You can’t help but feel some sympathy for the companies which placed their trust in Equifax, believing that the firm would take proper care of consumers’ information.

But most of all I feel sorry for the many millions of consumers who are currently utterly oblivious that their identities are at risk, and the potential problems they might face in the future.

About the author


Graham Cluley is an award-winning security blogger, researcher and public speaker. He has been working in the computer security industry since the early 1990s, having been employed by companies such as Sophos, McAfee and Dr Solomon's. He has given talks about computer security for some of the world's largest companies, worked with law enforcement agencies on investigations into hacking groups, and regularly appears on TV and radio explaining computer security threats.

Graham Cluley was inducted into the InfoSecurity Europe Hall of Fame in 2011, and was given an honorary mention in the "10 Greatest Britons in IT History" for his contribution as a leading authority in internet security.


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  • I wonder if its a matter of luck that I haven't been affected by a cyber attack. I suppose all I can do is be watchful, monitor my accounts, place my faith in the security installed on my devices and hope for the best.

  • Great read! Thanks Graham. I await the fallout with baited breath, wondering how many unapplied-for credit card application forms will come through the front door? :-)

    • Great post, Graham. I cannot find any mention online of whether these data were encrypted or plain text. Strange. Could Equifax actually be so stupid/irresponsible/inept/etc?
      I wandered over to and there is no acknowledgement or mention of the hack of course, or a link to see if you are affected (as has been offered to US residents).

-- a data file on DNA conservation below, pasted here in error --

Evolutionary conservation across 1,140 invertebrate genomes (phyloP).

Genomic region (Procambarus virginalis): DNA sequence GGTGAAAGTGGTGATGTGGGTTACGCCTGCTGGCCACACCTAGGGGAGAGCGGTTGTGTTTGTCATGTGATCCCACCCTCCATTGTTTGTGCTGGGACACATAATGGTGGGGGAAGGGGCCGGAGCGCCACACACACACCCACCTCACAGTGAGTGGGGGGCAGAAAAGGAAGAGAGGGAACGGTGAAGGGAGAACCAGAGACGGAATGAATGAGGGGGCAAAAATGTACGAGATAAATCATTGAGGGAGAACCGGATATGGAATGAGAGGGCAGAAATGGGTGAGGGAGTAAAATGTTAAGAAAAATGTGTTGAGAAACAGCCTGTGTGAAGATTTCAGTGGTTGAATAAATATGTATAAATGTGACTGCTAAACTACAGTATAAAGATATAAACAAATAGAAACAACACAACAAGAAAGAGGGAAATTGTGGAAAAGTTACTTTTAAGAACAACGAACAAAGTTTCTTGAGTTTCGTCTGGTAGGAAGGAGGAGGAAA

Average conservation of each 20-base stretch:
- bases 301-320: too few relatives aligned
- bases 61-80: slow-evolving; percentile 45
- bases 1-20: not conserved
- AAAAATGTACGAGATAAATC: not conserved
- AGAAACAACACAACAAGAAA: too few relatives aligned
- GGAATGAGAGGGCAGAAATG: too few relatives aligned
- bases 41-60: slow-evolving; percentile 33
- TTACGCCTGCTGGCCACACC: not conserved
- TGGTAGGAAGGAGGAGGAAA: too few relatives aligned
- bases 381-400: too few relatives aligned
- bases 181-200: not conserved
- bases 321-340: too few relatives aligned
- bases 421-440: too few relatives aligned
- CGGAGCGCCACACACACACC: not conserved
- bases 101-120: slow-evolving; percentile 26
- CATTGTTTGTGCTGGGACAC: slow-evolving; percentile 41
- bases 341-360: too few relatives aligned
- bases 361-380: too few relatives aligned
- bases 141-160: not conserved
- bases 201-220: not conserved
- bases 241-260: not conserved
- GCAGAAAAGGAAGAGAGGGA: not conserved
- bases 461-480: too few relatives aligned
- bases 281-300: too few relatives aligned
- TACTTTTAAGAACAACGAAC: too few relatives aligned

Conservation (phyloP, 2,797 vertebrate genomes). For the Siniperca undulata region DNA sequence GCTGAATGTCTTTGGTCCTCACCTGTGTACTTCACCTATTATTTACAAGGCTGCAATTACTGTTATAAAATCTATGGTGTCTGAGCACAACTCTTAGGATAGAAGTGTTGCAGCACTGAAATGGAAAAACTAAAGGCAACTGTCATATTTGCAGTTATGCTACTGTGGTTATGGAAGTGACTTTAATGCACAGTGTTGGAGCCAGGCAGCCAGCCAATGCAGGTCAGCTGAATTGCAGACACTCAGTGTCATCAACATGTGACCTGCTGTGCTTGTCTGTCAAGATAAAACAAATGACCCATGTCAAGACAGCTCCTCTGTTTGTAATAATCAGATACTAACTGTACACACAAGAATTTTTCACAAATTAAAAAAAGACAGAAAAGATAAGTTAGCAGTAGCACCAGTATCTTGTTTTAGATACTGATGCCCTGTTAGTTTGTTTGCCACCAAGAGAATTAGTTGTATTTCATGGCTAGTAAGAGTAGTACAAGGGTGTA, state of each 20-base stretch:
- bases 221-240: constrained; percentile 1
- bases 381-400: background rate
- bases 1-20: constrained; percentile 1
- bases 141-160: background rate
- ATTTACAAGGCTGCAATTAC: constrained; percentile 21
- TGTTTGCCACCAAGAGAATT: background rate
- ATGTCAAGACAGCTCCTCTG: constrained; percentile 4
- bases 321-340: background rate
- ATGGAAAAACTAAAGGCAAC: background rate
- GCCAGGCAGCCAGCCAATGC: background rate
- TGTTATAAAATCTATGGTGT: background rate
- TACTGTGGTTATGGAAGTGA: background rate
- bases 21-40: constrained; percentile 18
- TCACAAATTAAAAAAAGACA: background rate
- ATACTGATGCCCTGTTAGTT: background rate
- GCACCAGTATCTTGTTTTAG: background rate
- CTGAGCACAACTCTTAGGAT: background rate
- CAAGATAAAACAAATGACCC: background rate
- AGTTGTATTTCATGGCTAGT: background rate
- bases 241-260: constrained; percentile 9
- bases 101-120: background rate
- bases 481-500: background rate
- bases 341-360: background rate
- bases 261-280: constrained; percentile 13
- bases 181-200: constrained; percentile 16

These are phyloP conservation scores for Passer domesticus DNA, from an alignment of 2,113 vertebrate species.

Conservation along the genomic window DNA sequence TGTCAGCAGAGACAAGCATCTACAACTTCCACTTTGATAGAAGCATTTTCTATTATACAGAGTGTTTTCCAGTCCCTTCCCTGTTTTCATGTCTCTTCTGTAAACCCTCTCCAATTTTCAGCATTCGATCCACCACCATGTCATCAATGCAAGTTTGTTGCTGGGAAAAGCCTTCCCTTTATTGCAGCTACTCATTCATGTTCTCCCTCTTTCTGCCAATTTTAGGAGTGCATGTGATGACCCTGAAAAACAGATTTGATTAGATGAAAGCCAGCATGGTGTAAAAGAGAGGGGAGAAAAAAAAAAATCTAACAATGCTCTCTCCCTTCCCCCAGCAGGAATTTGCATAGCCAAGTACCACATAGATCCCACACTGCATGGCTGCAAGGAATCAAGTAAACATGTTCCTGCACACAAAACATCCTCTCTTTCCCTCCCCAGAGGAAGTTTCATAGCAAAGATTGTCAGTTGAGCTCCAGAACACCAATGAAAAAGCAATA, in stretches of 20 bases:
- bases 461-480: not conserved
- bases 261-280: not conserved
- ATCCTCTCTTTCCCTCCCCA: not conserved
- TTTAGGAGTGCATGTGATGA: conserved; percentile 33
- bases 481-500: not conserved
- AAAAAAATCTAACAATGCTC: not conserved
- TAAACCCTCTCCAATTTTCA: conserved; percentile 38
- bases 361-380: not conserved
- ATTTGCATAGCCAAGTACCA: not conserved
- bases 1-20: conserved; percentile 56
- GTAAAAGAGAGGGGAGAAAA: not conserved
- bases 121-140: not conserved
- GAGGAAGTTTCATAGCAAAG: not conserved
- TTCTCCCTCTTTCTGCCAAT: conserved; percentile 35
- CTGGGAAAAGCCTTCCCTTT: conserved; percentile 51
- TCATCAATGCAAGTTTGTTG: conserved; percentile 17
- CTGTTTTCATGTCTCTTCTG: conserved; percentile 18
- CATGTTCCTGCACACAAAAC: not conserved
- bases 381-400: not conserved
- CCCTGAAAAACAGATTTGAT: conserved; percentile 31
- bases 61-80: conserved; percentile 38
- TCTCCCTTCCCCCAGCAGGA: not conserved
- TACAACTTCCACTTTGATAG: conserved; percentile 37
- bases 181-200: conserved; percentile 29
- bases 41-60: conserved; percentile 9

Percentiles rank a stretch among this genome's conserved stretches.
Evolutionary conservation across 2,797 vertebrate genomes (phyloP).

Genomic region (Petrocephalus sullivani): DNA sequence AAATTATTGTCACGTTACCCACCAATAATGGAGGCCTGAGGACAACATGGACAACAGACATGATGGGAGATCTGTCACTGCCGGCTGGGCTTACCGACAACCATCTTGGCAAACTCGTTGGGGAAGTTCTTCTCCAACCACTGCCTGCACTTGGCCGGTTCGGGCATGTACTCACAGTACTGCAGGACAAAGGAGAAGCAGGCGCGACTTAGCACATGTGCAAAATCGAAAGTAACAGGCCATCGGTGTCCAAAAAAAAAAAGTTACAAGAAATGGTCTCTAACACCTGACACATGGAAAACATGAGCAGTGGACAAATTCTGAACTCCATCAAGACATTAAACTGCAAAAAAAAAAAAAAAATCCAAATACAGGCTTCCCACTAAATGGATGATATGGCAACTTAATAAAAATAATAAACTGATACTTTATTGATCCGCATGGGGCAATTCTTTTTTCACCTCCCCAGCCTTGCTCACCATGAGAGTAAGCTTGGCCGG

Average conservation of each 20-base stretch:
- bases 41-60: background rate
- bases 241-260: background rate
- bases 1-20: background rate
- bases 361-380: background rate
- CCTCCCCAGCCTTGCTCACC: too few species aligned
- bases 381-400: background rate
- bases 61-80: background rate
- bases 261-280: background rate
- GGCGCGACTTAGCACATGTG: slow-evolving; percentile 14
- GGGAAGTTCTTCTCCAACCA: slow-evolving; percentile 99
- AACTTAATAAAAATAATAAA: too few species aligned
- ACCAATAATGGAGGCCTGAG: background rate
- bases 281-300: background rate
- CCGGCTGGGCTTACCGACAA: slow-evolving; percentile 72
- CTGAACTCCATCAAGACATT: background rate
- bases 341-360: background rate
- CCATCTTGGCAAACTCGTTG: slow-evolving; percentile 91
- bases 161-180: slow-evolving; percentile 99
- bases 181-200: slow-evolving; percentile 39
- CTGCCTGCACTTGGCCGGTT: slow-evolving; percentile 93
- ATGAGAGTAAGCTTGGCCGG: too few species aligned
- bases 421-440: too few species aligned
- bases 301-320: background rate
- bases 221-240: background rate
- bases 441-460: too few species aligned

They use Flash on their site, so that isn't a good thing either.
      I don't have any business with Equifax but thought I'd get my statutory credit report from them to see what they have on file about me (Section 7 of the DPA). Their website tries valiantly to get you to do this online for £2, but you have to give them your c-c details. That doesn't seem like a clever move! The online help "information" box says "It would help if you had some financial information to hand to assist you to answer these questions and speed up your order", which sounds like a surreptitious way of them getting free information to broaden their profile of users. There is an option to get the information by mail with a cheque in their favour (and no financial information required), so that will be in the post tonight.
      As your article says, when a company with this much aggregated data is hacked, it is a REAL problem. Let's hope others have a better policy for storage and protection of their databases.

  • Bitdefender sent me a bundle of cybersecurity vids from U-tube. I've listened to several more. Nothing is private. And you can be manipulated by images.